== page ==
Sunday 11 April 2021

Weekend Activities

Yesterday, after an excellent morning of watching migrant birds (highlighted by over 500 Northern Flickers), I went down to Ipperwash in search of Olympia Marbles. My friend Isabel was with me, as it would be a new butterfly for the both of us.

Not five minutes after pulling into the MNR parking lot (probably the bumpiest parking lot in Lambton County? Maybe Southwestern Ontario?), we found our target. There ended up being several individuals, which was a treat to see. 

There were a few Common Green Darners flying around as well, my first of the year, and probably my earliest ever. I managed to catch one. So far my 2021 swing to catch ratio is about 4:1, hopefully that improves as I dust off my skills...

A few plants of interest in the dunes. 

Bearberry (Arctotaphylos uva-ursi)

Lyreleaf Rockcress (Arabidopsis lyrata)

Rock Sandwort (Sabulina michauxii)

I also found this lichen. Pretty sure it is Sand-loving Iceland Lichen (Cetraria arenaria).

We went to the dunes and swales afterwards for a quick walk. We found another Olympia Marble, as well as come Cabbage Whites. I was hoping to finally get a Brown Creeper for Lambton, but nope...where are they?? I took photos of a couple plants of interest. I will have to come back for some more dedicated botanizing.

Wintergreen (Gaultheria procumbens)

Parasol Sedge (Carex umbellata)

Afterwards, I parted ways with Isabel and started on my way home. I planned to stop into the Parkhill CA on the way for a bit to look for plants, so that is what I did.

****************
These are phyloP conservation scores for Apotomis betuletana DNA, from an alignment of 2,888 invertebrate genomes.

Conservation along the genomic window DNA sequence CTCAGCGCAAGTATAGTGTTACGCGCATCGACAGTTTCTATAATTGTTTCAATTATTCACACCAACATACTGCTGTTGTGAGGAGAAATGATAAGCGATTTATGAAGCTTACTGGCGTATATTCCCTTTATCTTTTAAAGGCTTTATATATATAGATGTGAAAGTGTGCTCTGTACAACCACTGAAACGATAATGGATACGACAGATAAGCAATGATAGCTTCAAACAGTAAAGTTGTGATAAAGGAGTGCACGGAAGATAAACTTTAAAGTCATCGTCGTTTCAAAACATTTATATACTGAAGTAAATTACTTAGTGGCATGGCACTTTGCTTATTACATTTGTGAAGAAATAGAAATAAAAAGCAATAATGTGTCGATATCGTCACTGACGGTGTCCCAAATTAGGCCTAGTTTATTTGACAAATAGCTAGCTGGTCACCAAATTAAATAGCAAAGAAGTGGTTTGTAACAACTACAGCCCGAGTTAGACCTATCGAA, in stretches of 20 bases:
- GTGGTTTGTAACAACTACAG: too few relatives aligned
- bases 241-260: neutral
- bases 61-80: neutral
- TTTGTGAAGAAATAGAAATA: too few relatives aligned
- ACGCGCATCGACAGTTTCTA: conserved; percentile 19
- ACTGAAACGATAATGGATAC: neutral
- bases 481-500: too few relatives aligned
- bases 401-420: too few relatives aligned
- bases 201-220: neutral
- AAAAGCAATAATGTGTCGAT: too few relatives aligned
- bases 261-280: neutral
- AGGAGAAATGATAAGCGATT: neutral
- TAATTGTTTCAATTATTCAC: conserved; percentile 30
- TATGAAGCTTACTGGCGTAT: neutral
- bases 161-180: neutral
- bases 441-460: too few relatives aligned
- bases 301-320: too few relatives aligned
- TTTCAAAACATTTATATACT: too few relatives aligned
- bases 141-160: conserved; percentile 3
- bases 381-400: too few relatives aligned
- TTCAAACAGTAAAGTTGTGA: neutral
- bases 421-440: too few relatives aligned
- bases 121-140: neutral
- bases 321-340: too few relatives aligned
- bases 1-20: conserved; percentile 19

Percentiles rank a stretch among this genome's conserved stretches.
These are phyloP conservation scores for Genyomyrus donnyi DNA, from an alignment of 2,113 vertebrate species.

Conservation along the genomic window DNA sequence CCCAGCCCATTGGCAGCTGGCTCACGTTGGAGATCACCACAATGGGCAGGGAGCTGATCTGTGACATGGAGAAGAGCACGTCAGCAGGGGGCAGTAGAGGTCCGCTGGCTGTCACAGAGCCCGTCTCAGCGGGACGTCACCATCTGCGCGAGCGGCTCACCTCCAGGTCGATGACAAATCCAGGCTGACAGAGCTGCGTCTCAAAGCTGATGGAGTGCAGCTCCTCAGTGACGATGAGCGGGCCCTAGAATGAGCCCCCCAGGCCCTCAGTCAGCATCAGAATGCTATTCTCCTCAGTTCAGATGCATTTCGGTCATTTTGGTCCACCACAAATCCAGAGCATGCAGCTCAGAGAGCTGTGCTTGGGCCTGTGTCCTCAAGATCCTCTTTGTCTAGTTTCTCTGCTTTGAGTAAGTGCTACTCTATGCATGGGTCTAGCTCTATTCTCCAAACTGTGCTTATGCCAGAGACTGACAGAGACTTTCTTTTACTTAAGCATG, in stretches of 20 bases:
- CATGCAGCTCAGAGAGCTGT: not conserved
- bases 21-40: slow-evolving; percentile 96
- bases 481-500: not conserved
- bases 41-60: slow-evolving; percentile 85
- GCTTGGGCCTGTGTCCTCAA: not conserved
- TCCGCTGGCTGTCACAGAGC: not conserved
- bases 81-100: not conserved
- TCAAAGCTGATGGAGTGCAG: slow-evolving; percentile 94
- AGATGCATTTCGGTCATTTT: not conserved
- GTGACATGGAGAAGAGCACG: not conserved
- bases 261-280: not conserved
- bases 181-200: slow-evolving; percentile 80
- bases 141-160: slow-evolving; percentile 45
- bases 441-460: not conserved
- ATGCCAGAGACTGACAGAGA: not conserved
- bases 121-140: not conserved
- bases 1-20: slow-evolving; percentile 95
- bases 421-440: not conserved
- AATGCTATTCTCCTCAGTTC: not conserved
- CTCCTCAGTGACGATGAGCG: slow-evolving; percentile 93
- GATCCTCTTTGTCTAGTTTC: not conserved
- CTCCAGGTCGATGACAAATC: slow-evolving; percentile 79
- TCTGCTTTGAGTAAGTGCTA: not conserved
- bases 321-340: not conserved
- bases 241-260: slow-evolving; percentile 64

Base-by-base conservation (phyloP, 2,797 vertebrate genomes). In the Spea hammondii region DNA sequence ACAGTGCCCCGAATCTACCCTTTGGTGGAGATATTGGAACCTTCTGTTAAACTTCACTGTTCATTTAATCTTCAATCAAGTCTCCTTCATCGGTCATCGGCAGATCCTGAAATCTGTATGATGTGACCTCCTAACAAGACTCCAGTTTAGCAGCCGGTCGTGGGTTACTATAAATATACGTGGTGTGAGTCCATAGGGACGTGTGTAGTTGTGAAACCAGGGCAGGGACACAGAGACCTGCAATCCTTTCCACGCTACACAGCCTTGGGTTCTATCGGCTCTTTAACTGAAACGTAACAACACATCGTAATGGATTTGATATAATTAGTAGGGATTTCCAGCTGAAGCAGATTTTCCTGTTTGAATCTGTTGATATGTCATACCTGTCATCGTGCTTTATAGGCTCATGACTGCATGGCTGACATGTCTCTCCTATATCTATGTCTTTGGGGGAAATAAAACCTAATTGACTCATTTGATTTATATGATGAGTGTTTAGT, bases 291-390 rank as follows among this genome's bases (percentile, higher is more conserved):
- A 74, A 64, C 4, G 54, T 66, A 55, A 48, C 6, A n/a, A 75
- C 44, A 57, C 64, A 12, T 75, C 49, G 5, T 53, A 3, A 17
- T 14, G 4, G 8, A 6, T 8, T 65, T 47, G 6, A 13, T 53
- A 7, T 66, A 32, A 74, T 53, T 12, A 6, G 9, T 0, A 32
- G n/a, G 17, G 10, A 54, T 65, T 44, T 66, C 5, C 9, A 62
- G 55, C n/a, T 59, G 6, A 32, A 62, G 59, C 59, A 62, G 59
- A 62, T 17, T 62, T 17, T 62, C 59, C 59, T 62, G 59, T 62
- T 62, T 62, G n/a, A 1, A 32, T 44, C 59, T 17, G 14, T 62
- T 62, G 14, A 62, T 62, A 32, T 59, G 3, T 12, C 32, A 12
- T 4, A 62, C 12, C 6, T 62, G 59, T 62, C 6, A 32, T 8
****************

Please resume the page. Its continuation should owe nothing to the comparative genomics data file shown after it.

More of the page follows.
As soon as I got out of the car I heard a Ruffed Grouse drumming, and later heard a second. Nice to know they are here!

I made my way down into the ravine. The plants have really come along since I was there two weeks ago. Several species of native wildflowers were seen.

Yellow Trout-lily (Erythronium americanum)

Large White Trillium (Trillium grandiflorum)

Twinleaf (Jeffersonia diphylla)

Cut-leaved Toothwort (Cardamine concatenata)

Dutchman's Breeches (Dicentra cucullaria)

Sharp-lobed Hepatica (Hepatica acutiloba) was one of the more abundant flowers. What a showstopper, it comes in a variety of colours.

Canadian Wild Ginger (Asarum canadense) was beginning to bloom. The flowers lie on the ground, and this is because it is pollinated by ants.

There were quite a few sedges (Carex spp.) seen, and a few were identifiable to species. One of these was Long-stalked Sedge (Carex pedunculata). The long "stalks" (peduncles) were obvious on the plants which were further along. Another good way to identify this sedge is that the leave apices (tips) come to a sudden point, whereas in other species, the leaf comes to a sharp point more gradually. 

Pretty Sedge (Carex woodii) lives up to its common name. This is a species that I have really overlooked in the past. While I have seen this species once before (I recently realized I misidentified a sedge from a couple years back that was this species), this is the first time I have really appreciated and studied it in the field. This isn't a super abundant species, but can be common in the right habitats.